Hotels and boarding houses
The most common form of accommodation for travellers in the 19th century was the hotel. Ranging from modest to luxurious, hotels usually offered guests a room and washing facilities, a lounge, bar and other recreational spaces. All meals were provided. Boarding houses, a step down from hotels, provided just bedrooms, washing facilities and meals. In the 21st century hotels are the most expensive option, and the majority of guests are overseas tourists.
The family hotel
In a holiday guidebook to Taranaki, published in 1890, local hotels announced their attractions for family groups: the Criterion Hotel in New Plymouth, for example, offered ‘private suites of rooms for families’. Other hotels advertised ‘hot, cold and shower baths’, meals including ‘all the delicacies of the season’, billiard tables, good stabling for horses and sea views.1
At the other end of the spectrum the cheapest form of holiday accommodation was the tent. In the 2000s many people still preferred it for this reason, along with the fact that it was extremely portable by car or even in a tramping pack.
Tents could be erected in the middle of the bush, or in the relative comfort of municipal camping grounds, many of which were established in the 1920s. Camping holidays became more popular that decade, and local manufacture of tents began. In the last decades of the 20th century, tent design became more sophisticated, and lightweight models with windows and several rooms were available, along with more comfortable portable furniture to supplement the standard folding camp bed and primus stove.
In the 1950s, once wartime petrol rationing had ended, car ownership boomed and many people purchased caravans that they could tow to scenic camping spots. The caravan, while small, was weatherproof and comfortable, and could be extended with a tent awning to accommodate larger families.
Another 1950s development was the motel, which provided a comfortable home away from home for travellers. As well as giving greater privacy, motels made it possible for families to cook meals and do their own laundry, in more modern and convenient facilities than those provided at motorcamps. Less expensive than hotels, they were a good option for people travelling around the country by car. Some unions and professional groups such as the Public Service Association and New Zealand Educational Institute provided cheap motel-type units at some resorts so members could take a break on a budget.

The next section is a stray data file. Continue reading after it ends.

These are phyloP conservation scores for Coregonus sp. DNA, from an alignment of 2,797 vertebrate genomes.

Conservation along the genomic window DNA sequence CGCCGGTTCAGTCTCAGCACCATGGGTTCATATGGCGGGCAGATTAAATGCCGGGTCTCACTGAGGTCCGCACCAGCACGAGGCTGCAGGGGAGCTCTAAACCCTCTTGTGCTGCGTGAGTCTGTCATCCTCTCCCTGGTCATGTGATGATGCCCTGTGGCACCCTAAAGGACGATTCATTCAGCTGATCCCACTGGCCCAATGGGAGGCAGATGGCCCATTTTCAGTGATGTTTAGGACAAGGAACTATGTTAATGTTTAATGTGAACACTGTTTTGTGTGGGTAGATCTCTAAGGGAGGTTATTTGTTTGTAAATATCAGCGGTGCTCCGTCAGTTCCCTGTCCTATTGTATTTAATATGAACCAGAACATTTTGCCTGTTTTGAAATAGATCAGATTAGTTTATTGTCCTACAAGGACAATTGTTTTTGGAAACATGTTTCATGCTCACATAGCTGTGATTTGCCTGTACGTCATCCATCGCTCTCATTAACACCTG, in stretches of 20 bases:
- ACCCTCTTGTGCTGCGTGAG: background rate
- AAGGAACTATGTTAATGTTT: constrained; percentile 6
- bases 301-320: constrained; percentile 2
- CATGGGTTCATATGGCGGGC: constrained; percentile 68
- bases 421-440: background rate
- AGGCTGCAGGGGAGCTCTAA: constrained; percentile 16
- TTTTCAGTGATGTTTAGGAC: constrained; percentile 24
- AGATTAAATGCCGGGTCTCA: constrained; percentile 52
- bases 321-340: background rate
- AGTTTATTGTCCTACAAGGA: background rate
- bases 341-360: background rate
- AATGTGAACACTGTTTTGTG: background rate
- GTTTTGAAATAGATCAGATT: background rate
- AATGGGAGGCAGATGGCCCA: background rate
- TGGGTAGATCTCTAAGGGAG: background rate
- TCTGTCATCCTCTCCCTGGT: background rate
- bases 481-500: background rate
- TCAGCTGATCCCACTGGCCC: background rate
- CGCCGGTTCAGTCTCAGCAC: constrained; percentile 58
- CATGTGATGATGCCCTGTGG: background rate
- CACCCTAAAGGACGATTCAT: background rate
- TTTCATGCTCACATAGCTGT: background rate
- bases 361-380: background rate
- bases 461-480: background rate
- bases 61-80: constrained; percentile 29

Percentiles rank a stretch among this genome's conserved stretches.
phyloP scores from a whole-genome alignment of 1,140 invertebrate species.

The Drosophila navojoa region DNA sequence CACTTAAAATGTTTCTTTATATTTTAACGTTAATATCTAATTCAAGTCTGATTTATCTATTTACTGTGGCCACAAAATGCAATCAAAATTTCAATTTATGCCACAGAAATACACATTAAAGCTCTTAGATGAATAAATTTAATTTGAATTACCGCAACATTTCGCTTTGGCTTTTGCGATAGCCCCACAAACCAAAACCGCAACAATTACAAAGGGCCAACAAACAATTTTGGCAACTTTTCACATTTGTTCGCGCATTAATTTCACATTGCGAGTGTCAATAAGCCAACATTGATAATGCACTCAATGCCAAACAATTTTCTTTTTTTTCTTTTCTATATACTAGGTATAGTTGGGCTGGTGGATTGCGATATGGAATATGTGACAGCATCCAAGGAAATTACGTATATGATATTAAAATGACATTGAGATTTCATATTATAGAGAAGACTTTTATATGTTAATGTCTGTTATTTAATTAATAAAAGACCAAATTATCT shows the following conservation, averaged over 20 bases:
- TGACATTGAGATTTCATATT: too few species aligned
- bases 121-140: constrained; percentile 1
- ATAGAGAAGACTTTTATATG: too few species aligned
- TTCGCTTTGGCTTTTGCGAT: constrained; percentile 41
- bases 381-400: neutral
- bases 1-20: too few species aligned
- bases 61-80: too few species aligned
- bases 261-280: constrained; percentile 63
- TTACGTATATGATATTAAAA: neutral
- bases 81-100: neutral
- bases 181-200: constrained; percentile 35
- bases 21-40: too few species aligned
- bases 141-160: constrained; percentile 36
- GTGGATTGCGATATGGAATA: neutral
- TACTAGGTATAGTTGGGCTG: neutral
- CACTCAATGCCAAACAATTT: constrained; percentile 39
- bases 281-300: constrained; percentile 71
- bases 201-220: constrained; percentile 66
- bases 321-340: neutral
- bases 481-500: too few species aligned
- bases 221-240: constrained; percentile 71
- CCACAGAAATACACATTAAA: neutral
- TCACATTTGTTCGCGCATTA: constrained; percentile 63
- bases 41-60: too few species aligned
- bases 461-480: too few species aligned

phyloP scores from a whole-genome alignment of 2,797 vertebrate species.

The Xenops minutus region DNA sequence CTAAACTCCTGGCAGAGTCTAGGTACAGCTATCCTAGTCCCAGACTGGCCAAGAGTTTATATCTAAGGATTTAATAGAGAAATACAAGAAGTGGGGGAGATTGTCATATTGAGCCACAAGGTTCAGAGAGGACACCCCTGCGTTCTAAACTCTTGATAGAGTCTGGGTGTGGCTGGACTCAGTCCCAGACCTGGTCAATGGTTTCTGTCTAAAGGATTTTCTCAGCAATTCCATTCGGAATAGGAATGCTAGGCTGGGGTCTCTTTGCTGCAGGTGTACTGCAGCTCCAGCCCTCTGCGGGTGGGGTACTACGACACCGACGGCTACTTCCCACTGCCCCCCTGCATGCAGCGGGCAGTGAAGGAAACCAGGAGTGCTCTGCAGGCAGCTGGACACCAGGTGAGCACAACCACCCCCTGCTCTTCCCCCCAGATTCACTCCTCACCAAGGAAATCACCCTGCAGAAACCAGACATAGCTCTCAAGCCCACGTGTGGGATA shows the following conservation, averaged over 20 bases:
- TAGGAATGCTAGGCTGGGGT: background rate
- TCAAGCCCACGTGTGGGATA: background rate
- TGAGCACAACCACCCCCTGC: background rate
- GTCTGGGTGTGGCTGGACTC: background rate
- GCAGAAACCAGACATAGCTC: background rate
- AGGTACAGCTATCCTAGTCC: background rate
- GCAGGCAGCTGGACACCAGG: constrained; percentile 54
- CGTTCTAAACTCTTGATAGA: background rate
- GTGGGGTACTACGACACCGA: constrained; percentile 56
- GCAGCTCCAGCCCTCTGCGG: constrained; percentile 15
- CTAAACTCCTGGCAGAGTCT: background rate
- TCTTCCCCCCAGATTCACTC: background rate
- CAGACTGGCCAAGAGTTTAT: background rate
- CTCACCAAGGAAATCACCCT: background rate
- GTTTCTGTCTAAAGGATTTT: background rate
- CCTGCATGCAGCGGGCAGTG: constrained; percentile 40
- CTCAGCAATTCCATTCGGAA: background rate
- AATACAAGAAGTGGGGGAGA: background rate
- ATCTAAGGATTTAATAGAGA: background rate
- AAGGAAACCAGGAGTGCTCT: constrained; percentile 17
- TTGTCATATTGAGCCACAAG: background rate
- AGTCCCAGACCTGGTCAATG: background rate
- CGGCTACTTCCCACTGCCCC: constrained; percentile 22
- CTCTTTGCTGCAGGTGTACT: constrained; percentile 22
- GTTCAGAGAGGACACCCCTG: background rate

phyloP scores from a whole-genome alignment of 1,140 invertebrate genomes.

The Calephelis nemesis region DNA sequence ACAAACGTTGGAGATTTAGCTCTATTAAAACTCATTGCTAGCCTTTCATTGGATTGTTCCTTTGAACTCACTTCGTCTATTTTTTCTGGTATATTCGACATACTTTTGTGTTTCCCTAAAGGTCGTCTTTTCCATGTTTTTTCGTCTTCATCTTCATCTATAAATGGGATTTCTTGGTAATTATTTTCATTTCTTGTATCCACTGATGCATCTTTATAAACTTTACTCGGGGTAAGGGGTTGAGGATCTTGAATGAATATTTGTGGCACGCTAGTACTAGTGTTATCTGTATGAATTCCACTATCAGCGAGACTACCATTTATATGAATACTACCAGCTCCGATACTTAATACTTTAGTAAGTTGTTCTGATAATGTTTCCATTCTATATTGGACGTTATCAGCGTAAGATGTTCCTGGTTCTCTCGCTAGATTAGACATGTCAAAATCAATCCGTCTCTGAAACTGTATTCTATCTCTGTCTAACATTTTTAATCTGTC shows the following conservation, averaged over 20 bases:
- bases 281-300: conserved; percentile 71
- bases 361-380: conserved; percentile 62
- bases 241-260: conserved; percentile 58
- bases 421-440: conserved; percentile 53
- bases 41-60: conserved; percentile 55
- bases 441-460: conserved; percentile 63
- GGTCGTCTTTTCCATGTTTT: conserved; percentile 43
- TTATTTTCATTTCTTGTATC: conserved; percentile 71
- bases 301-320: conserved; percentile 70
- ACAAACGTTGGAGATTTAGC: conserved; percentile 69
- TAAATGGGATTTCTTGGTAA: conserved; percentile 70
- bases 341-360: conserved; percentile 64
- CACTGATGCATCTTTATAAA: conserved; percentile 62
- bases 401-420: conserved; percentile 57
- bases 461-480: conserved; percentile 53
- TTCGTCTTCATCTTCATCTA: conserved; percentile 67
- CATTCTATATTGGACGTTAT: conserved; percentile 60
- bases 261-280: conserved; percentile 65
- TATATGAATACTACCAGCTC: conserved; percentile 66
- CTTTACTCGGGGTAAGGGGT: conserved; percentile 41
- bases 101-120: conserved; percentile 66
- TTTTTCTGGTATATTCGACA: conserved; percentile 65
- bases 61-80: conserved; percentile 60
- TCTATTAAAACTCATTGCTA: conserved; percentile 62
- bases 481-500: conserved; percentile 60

B&Bs and backpackers
A later development was the bed and breakfast (B&B), usually provided in a private home. This form of accommodation offered cheaper, more homely surroundings than a hotel, but without either its additional services or the self-catering options of the motel. Youth hostels and backpackers establishments, while used by overseas tourists, also provided an economical place to stay for New Zealanders.
Nostalgia for the bach
Jeff Grigor fondly remembered the family bach near the Ōpihi River, South Canterbury, in the 1950s: ‘A bunkroom for us boys, an enclosed porch with a three-quarter bed for my parents, and a kitchen/living room. Water was obtained from a well with a hand pump [and] carried into the house in kerosene tins…The toilet was a long drop dug by hand that was situated as far as possible from the hut. All bathing was done in the river, which was clean and warm. We loved it. As soon as the school holidays commenced, the family packed up and moved to Waipopo for the summer’s duration.’2
Traditionally the favourite place for New Zealanders to holiday was the bach (known in Otago and Southland as a crib and in South Canterbury as a hut). Often built without a permit, from cheap or salvaged materials, and sited by beaches, rivers or lakes, baches are not, as many think, unique to New Zealand. Similar structures known as ‘weekenders’ were common in Australia.
Often baches were erected on land donated by a sympathetic farmer, Crown land or the Queen’s Chain. Some appeared from the late 19th century, but many date from the 1940s, 1950s and 1960s. They were intended to be very simple, but despite their basic facilities, they had a unique charm for people in the holiday mood.
A disappearing icon
In the 2000s many old-style baches are under threat. The Department of Conservation frowns on baches on sensitive conservation land such as Boulder Bank near Nelson and Rangitoto Island, while local authorities demand upgraded sewerage and drainage facilities for others. In many coastal areas, the land on which baches stand has soared in value, so the old structures are being torn down and replaced by palatial ‘holiday homes’.